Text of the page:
By Bridget Osho
SO today, I am going to be answering one very frequently asked question that people always ask me. It’s when to know you are ovulating by counting the numbers of days. So people asked me questions like ‘my period started on the 10th of this month, when am I likely to ovulate?’ My answer to that is, I don’t believe in counting the days when you ovulate because even if your cycle is regular, you do not necessarily ovulate on the same day of your cycle.
If you have a 28 days cycle, you might not always ovulate on the 14th or 13th, so that’s not the right way to know if you are ovulating. So many people think they aren’t ovulating because when they count and do the test using the ovulation predictor test kit and the results are negative, so they simply assume that they aren’t ovulating.
Are you ovulating?
The best way to know if or when you are ovulating is to chart your cycle everyday. So by this I mean you get a digital thermometer and you check your temperature first thing in the morning before you get up from bed. What you are trying to find out is your body’s average temperature without any activity, because when you ovulate, you release an egg and your progesterone levels increase.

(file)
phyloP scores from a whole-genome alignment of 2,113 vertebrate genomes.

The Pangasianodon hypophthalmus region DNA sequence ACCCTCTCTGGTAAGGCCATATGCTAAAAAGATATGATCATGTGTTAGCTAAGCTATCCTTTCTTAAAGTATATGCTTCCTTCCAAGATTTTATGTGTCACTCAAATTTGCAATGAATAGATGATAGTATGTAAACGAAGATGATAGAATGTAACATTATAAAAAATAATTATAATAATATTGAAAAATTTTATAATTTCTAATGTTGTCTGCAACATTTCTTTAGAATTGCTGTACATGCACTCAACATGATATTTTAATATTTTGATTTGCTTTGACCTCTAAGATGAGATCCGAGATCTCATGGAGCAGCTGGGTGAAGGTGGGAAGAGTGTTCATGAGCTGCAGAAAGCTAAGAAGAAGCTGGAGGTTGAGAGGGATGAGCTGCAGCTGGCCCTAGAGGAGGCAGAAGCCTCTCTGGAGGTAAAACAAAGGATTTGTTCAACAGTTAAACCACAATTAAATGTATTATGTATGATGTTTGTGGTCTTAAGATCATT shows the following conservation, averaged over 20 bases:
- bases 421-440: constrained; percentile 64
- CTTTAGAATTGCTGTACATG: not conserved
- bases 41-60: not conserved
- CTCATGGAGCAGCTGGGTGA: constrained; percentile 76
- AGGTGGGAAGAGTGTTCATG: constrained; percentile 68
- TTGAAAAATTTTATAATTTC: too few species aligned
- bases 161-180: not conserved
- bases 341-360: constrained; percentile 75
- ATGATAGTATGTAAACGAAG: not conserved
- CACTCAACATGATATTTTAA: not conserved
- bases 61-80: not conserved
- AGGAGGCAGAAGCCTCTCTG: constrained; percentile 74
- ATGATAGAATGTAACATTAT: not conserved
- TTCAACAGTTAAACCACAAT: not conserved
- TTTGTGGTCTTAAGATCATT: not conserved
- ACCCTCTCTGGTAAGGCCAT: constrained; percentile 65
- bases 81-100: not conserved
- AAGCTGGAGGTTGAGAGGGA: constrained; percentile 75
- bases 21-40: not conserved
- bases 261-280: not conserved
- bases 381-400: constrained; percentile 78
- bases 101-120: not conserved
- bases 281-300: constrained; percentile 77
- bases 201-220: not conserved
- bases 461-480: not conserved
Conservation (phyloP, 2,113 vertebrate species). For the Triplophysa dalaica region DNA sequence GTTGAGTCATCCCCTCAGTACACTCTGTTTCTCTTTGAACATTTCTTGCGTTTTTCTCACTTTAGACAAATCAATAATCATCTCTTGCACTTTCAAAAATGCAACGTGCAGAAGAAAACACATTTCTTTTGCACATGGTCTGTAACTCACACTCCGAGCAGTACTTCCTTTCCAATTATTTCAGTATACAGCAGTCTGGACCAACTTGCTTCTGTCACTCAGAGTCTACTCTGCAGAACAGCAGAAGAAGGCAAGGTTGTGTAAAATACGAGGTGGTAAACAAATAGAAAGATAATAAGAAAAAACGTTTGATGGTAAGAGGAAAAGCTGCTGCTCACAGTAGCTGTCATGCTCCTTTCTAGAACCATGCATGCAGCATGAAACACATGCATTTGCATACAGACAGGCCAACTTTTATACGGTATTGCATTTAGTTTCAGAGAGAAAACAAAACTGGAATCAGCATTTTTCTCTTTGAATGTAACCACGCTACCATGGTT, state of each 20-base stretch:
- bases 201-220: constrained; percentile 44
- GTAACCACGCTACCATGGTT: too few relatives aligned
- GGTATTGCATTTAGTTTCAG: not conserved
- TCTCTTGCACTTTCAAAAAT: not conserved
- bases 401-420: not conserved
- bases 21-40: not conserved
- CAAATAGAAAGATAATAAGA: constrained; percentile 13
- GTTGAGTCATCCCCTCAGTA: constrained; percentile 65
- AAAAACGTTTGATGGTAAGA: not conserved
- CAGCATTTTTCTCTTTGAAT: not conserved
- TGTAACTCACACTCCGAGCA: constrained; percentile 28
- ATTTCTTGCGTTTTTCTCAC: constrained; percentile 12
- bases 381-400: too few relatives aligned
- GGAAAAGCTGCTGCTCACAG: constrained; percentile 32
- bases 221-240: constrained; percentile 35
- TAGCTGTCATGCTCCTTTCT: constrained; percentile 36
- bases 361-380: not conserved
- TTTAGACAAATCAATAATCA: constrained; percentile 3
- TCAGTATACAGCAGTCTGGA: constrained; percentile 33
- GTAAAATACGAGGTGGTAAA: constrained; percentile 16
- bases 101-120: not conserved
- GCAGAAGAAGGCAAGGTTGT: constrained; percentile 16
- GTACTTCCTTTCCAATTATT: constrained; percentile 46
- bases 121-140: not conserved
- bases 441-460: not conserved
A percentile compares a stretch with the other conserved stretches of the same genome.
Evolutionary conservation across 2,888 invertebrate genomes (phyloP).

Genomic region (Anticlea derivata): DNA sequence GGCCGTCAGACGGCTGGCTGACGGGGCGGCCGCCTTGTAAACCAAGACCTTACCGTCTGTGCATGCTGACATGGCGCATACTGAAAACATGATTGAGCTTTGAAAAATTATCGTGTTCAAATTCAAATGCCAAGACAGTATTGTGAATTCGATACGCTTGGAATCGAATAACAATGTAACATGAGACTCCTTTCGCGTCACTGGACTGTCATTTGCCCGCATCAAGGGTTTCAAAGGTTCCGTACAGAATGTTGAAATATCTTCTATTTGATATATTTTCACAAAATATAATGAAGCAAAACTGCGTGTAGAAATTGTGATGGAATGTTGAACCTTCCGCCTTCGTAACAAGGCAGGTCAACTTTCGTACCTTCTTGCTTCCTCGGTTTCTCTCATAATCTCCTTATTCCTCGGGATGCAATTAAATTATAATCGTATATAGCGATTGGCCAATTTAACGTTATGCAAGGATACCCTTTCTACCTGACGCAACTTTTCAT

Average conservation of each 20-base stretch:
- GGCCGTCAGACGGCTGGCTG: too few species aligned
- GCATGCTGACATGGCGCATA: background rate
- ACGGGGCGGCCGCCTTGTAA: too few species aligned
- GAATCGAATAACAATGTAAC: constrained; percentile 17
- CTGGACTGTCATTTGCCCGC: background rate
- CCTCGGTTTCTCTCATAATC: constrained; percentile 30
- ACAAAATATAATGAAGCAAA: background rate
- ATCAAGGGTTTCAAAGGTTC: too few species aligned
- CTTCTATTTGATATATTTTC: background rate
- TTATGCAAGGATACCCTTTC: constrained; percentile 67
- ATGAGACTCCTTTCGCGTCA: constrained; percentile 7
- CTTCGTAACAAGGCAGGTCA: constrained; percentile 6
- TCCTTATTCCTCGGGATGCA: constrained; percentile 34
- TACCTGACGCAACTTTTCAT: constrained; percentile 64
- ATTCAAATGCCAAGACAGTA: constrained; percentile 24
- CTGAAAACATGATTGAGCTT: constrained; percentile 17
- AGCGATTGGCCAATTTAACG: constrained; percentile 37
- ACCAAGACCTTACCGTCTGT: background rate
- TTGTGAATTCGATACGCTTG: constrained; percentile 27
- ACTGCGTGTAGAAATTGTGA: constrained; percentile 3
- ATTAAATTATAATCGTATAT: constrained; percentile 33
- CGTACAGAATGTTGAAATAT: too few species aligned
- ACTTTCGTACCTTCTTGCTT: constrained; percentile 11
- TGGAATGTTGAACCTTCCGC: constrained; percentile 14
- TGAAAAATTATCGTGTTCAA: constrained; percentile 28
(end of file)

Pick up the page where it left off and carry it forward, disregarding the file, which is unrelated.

Your body temperature
Progesterone will always increase your body temperature, so if you have been charting your cycle everyday and making note of the numbers you get, you will find out that there are certain days your temperature will be higher. The first day that your temperature is higher means you have ovulated the previous day. So if you are somebody who have been charting her cycle regularly, you will be able to find the pattern that works for you.
So you might find out that you do ovulate on the 11th or for example ovulate between the 13th and the 15th day of your cycle. Counting the days is not always accurate for most people and it causes a lot of headache and fear and panic that they aren’t ovulating. But once you chart your cycle everyday, you will find the results more accurate. Have you tried charting your temperature before? What was your experience? Let’s continue the discussion on www.cheriemamma.org or send me an email firstname.lastname@example.org.